When I first started using Grammarly, I was in fact startled with some suggestions it gave me. It can suggest the perfect order for a given phrase. For example, the phrase “DHT is found commonly in processed foods” can be changed to “DHT is commonly found” which flows better. This type of corrections are not done by the in-built proofreading utility in MS Word.
As I have already mentioned, this is the best feature I like about Grammarly. Unfortunately, it is not available in the free version.
To be frank, I get a lot of value for just $11 per month through Grammarly. This is a relatively VERY low cost when you compare it with other related software out there. Grammarly, in fact, has become an essential tool in my arsenal, especially as an academic. Now, I even use it to a good effect when I write content for the web also!
What I DON’T Like about Grammarly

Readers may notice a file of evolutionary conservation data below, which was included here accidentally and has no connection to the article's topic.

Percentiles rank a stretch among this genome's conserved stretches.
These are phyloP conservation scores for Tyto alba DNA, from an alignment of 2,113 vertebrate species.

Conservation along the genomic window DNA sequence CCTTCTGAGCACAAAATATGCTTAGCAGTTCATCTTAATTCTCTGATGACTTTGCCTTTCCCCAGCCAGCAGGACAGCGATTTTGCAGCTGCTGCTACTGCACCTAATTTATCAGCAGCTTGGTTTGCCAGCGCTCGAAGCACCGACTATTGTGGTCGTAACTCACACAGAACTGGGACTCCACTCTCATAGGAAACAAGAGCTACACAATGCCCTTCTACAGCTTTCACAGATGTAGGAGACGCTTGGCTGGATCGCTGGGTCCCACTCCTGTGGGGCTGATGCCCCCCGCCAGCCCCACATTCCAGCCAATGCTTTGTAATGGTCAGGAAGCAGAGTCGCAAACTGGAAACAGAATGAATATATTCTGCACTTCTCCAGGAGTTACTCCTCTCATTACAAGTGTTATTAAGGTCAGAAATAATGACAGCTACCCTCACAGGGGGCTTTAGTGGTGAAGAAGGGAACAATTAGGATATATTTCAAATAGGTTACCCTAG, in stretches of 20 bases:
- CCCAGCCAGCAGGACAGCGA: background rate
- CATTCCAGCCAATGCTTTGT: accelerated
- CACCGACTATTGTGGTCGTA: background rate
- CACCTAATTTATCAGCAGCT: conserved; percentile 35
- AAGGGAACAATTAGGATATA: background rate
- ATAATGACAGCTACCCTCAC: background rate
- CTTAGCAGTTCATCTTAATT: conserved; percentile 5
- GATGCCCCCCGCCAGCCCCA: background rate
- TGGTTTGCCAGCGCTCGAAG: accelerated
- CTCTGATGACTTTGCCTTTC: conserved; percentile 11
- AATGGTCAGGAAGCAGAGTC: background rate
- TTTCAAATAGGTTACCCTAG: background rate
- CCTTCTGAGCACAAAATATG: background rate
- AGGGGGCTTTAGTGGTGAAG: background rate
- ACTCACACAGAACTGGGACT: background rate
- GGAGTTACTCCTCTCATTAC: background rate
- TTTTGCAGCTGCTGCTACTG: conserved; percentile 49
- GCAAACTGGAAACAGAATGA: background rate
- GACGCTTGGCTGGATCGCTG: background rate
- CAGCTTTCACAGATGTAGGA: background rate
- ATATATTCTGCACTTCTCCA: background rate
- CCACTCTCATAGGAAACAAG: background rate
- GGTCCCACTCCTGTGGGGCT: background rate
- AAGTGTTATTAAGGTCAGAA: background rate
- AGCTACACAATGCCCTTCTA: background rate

As I always say, nothing is perfect. The most annoying thing for me in Grammarly is unnecessary suggestions, especially regarding the vocabulary enhancements. I have to be frank here, some suggestions are in fact very stupid! Come-on! I may be stupid (well, I am), but not that stupid. So, always use your own judgment before accepting any suggestion made by Grammarly. After all, it is a piece of software, and it is up to us to make the final decision.
Inability to UNDO
Yet another annoying feature of Grammarly. It does not allow you to use the “UNDO” function of the word processor while you are in a middle of the session of Grammarly. I cannot think of any good reason to deny the UNDO function!
A Reliable English Proofreader?
All in all, Grammarly has been a lifesaver for me and I am sure you will hugely benefit by using it. In my view, it is more than reliable. Can it replace a professional English proofreader? No! (not yet at least). Please let me know of your experience of using it…
|Learning:||(4.7 / 5)|
|Features:||(4.6 / 5)|
|Navigation:||(4.7 / 5)|
|Support:||(4.5 / 5)|
|Price:||(4.9 / 5)|
|OVERALL:||(4.7 / 5)|